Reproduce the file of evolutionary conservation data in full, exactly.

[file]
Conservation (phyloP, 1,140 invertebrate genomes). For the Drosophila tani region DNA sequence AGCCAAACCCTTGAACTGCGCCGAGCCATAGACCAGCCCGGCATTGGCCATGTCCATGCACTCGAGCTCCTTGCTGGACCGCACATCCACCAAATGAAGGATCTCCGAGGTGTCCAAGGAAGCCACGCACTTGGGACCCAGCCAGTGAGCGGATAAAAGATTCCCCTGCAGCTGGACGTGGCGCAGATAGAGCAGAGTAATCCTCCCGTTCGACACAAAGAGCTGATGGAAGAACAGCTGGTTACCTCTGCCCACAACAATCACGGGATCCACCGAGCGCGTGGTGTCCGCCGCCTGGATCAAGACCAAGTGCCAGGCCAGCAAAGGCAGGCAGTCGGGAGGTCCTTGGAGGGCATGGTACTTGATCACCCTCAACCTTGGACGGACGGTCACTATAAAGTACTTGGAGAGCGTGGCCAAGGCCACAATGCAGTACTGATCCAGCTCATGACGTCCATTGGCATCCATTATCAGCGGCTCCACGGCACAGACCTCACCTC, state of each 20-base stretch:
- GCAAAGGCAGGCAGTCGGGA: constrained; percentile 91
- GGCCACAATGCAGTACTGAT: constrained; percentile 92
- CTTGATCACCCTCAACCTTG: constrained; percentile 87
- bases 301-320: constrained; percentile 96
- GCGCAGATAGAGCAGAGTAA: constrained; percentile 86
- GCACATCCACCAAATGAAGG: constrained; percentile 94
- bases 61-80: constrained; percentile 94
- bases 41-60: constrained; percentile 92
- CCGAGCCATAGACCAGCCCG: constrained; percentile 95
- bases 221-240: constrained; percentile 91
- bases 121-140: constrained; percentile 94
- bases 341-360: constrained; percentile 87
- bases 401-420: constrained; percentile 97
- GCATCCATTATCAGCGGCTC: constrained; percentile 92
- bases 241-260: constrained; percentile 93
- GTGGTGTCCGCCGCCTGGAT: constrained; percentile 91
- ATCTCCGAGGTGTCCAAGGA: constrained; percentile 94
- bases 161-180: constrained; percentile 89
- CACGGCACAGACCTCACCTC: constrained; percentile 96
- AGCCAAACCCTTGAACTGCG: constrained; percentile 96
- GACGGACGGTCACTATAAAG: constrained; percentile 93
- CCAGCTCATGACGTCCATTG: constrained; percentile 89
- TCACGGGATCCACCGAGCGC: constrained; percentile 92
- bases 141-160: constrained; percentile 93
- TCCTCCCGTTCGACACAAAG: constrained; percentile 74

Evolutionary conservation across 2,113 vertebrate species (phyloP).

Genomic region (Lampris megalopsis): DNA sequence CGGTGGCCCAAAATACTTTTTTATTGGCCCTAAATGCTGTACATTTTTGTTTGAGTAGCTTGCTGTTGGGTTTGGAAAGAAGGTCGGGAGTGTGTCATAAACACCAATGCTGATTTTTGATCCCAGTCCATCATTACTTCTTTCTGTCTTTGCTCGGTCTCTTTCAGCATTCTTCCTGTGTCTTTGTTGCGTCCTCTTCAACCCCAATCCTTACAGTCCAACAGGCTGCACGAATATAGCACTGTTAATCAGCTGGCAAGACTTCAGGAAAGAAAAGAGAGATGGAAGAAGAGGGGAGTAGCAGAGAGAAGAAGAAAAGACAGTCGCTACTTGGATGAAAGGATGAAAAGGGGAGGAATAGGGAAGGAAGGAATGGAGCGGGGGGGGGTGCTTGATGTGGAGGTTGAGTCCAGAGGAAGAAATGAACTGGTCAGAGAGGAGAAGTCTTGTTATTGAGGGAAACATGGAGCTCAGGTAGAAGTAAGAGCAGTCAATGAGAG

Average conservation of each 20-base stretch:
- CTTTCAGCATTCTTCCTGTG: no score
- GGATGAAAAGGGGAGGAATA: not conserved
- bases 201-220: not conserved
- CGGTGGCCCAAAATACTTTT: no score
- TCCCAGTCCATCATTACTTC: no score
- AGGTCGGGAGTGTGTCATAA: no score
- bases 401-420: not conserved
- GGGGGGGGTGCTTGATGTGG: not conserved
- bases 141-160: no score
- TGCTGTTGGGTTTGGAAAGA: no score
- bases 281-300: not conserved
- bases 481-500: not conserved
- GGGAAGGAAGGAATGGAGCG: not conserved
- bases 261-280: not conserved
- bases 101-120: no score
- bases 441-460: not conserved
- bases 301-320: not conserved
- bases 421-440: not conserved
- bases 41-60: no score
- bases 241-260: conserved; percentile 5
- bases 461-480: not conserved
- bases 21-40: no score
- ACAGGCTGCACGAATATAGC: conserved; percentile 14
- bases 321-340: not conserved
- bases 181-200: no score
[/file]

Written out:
Conservation (phyloP, 1,140 invertebrate genomes). For the Drosophila tani region DNA sequence AGCCAAACCCTTGAACTGCGCCGAGCCATAGACCAGCCCGGCATTGGCCATGTCCATGCACTCGAGCTCCTTGCTGGACCGCACATCCACCAAATGAAGGATCTCCGAGGTGTCCAAGGAAGCCACGCACTTGGGACCCAGCCAGTGAGCGGATAAAAGATTCCCCTGCAGCTGGACGTGGCGCAGATAGAGCAGAGTAATCCTCCCGTTCGACACAAAGAGCTGATGGAAGAACAGCTGGTTACCTCTGCCCACAACAATCACGGGATCCACCGAGCGCGTGGTGTCCGCCGCCTGGATCAAGACCAAGTGCCAGGCCAGCAAAGGCAGGCAGTCGGGAGGTCCTTGGAGGGCATGGTACTTGATCACCCTCAACCTTGGACGGACGGTCACTATAAAGTACTTGGAGAGCGTGGCCAAGGCCACAATGCAGTACTGATCCAGCTCATGACGTCCATTGGCATCCATTATCAGCGGCTCCACGGCACAGACCTCACCTC, state of each 20-base stretch:
- GCAAAGGCAGGCAGTCGGGA: constrained; percentile 91
- GGCCACAATGCAGTACTGAT: constrained; percentile 92
- CTTGATCACCCTCAACCTTG: constrained; percentile 87
- bases 301-320: constrained; percentile 96
- GCGCAGATAGAGCAGAGTAA: constrained; percentile 86
- GCACATCCACCAAATGAAGG: constrained; percentile 94
- bases 61-80: constrained; percentile 94
- bases 41-60: constrained; percentile 92
- CCGAGCCATAGACCAGCCCG: constrained; percentile 95
- bases 221-240: constrained; percentile 91
- bases 121-140: constrained; percentile 94
- bases 341-360: constrained; percentile 87
- bases 401-420: constrained; percentile 97
- GCATCCATTATCAGCGGCTC: constrained; percentile 92
- bases 241-260: constrained; percentile 93
- GTGGTGTCCGCCGCCTGGAT: constrained; percentile 91
- ATCTCCGAGGTGTCCAAGGA: constrained; percentile 94
- bases 161-180: constrained; percentile 89
- CACGGCACAGACCTCACCTC: constrained; percentile 96
- AGCCAAACCCTTGAACTGCG: constrained; percentile 96
- GACGGACGGTCACTATAAAG: constrained; percentile 93
- CCAGCTCATGACGTCCATTG: constrained; percentile 89
- TCACGGGATCCACCGAGCGC: constrained; percentile 92
- bases 141-160: constrained; percentile 93
- TCCTCCCGTTCGACACAAAG: constrained; percentile 74

Evolutionary conservation across 2,113 vertebrate species (phyloP).

Genomic region (Lampris megalopsis): DNA sequence CGGTGGCCCAAAATACTTTTTTATTGGCCCTAAATGCTGTACATTTTTGTTTGAGTAGCTTGCTGTTGGGTTTGGAAAGAAGGTCGGGAGTGTGTCATAAACACCAATGCTGATTTTTGATCCCAGTCCATCATTACTTCTTTCTGTCTTTGCTCGGTCTCTTTCAGCATTCTTCCTGTGTCTTTGTTGCGTCCTCTTCAACCCCAATCCTTACAGTCCAACAGGCTGCACGAATATAGCACTGTTAATCAGCTGGCAAGACTTCAGGAAAGAAAAGAGAGATGGAAGAAGAGGGGAGTAGCAGAGAGAAGAAGAAAAGACAGTCGCTACTTGGATGAAAGGATGAAAAGGGGAGGAATAGGGAAGGAAGGAATGGAGCGGGGGGGGGTGCTTGATGTGGAGGTTGAGTCCAGAGGAAGAAATGAACTGGTCAGAGAGGAGAAGTCTTGTTATTGAGGGAAACATGGAGCTCAGGTAGAAGTAAGAGCAGTCAATGAGAG

Average conservation of each 20-base stretch:
- CTTTCAGCATTCTTCCTGTG: no score
- GGATGAAAAGGGGAGGAATA: not conserved
- bases 201-220: not conserved
- CGGTGGCCCAAAATACTTTT: no score
- TCCCAGTCCATCATTACTTC: no score
- AGGTCGGGAGTGTGTCATAA: no score
- bases 401-420: not conserved
- GGGGGGGGTGCTTGATGTGG: not conserved
- bases 141-160: no score
- TGCTGTTGGGTTTGGAAAGA: no score
- bases 281-300: not conserved
- bases 481-500: not conserved
- GGGAAGGAAGGAATGGAGCG: not conserved
- bases 261-280: not conserved
- bases 101-120: no score
- bases 441-460: not conserved
- bases 301-320: not conserved
- bases 421-440: not conserved
- bases 41-60: no score
- bases 241-260: conserved; percentile 5
- bases 461-480: not conserved
- bases 21-40: no score
- ACAGGCTGCACGAATATAGC: conserved; percentile 14
- bases 321-340: not conserved
- bases 181-200: no score